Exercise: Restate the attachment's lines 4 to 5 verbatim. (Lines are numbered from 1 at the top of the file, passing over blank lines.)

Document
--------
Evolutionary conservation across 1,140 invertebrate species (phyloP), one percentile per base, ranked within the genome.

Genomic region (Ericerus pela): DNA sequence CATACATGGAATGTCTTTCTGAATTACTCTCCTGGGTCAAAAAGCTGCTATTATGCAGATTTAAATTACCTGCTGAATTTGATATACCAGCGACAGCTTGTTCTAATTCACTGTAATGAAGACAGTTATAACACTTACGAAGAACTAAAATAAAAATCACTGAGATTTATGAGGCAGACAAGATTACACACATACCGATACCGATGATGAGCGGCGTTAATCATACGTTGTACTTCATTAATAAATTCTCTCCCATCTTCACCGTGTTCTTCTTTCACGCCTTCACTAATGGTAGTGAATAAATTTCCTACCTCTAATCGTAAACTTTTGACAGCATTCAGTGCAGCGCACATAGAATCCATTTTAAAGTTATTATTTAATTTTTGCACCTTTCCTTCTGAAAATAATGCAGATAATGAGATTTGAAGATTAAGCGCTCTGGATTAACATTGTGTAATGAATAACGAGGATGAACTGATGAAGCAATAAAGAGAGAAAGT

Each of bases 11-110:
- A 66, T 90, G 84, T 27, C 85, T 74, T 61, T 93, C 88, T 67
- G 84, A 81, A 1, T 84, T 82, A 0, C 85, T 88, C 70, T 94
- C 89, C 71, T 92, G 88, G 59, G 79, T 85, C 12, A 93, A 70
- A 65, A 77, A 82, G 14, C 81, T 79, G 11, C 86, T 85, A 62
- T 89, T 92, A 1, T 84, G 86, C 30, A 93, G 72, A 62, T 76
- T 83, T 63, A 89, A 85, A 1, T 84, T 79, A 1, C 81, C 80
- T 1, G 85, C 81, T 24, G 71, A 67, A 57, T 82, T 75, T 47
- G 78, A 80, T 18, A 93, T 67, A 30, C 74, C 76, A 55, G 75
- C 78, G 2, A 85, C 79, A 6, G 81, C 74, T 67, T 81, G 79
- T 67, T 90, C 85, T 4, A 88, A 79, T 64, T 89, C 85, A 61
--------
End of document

- A 66, T 90, G 84, T 27, C 85, T 74, T 61, T 93, C 88, T 67
- G 84, A 81, A 1, T 84, T 82, A 0, C 85, T 88, C 70, T 94